People enjoy attractively designed gardens, public parks, playgrounds, residential areas, college campuses, and public spaces. Landscape architects design these areas so that they are not only functional but also beautiful and harmonious with the natural environment. Landscape architects also plan the locations of buildings, roads, walkways, flowers, shrubs, and trees within these environments.
Landscape architects use several different technologies in their work. For example, through the use of computer-aided design and drafting (CADD) software, landscape architects prepare models of their proposed work. They then present these models to clients for feedback to demonstrate the final look of the project. Many landscape architects also use geographic information systems (GIS), which allow them to present data visually as maps, reports, and charts.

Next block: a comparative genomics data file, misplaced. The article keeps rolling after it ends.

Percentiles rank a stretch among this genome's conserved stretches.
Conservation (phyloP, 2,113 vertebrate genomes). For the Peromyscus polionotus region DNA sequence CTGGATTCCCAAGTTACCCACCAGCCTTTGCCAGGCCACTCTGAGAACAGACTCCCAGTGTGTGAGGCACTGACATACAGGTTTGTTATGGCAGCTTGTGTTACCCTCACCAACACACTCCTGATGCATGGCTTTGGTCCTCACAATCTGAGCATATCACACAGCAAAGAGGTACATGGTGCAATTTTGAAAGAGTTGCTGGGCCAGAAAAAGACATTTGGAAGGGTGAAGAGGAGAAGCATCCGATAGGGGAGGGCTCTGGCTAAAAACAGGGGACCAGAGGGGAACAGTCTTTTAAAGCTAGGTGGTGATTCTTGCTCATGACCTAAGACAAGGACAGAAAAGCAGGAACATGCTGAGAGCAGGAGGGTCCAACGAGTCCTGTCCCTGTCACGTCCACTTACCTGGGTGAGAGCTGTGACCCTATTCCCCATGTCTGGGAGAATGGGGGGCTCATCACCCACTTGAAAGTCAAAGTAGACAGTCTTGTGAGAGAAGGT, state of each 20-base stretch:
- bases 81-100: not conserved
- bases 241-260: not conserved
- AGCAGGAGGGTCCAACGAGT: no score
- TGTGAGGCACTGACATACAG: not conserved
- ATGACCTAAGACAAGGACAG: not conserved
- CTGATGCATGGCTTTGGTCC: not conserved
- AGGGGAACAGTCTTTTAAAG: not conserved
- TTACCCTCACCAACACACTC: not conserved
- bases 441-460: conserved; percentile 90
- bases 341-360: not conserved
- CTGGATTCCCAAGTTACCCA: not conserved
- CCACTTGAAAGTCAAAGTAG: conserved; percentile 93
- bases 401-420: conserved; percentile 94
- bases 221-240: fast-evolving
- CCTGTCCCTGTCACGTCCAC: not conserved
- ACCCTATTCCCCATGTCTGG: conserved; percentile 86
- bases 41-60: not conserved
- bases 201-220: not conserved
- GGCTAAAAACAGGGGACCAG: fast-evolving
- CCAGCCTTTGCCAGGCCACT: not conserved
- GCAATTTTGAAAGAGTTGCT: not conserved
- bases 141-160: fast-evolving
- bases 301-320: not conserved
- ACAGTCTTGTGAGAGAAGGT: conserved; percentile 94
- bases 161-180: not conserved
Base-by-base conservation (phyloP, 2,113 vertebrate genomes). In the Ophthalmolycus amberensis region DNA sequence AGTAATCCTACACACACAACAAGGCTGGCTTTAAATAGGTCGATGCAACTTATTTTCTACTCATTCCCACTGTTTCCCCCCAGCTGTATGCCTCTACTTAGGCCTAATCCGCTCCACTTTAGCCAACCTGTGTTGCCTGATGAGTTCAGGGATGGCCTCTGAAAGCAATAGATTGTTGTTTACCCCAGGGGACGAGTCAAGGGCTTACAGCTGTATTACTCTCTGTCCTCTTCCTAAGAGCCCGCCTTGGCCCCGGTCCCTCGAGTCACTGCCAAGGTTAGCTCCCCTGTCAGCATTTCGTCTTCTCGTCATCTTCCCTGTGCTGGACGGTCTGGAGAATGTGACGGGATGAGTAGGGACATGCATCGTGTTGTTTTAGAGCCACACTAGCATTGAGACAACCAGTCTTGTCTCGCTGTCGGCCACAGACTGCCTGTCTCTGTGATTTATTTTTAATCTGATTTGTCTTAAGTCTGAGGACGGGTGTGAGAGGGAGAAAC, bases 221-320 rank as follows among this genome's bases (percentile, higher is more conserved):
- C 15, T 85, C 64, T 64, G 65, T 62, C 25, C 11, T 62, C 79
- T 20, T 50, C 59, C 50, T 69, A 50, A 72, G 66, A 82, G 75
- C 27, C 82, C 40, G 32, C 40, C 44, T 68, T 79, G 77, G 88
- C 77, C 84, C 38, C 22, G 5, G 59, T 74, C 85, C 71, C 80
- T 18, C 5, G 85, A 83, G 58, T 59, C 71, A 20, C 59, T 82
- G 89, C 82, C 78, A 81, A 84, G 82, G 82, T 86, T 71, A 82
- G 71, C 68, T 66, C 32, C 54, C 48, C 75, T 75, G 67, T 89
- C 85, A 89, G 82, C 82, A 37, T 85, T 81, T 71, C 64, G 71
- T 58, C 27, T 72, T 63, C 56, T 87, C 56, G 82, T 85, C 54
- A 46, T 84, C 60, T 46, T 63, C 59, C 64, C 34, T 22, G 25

Landscape architects undertake projects that seek to enhance the natural beauty of a space and provide environmental benefits. They may plan the restoration of natural places disturbed by humans, such as wetlands, streams, and mined areas. They may also design “green roofs” or rooftop gardens that can retain storm water, absorb air pollution, and cool buildings while also providing pleasant scenery. Managing storm water runoff is another important part of many landscape architectural plans because it protects clean water sources and natural ecosystems from pollutants. Landscape architects also play a role in preserving and restoring historic landscapes.
ON THE JOB TRAINING
Apprenticeship or Internship
This person may require a license
$45,000 – $85,000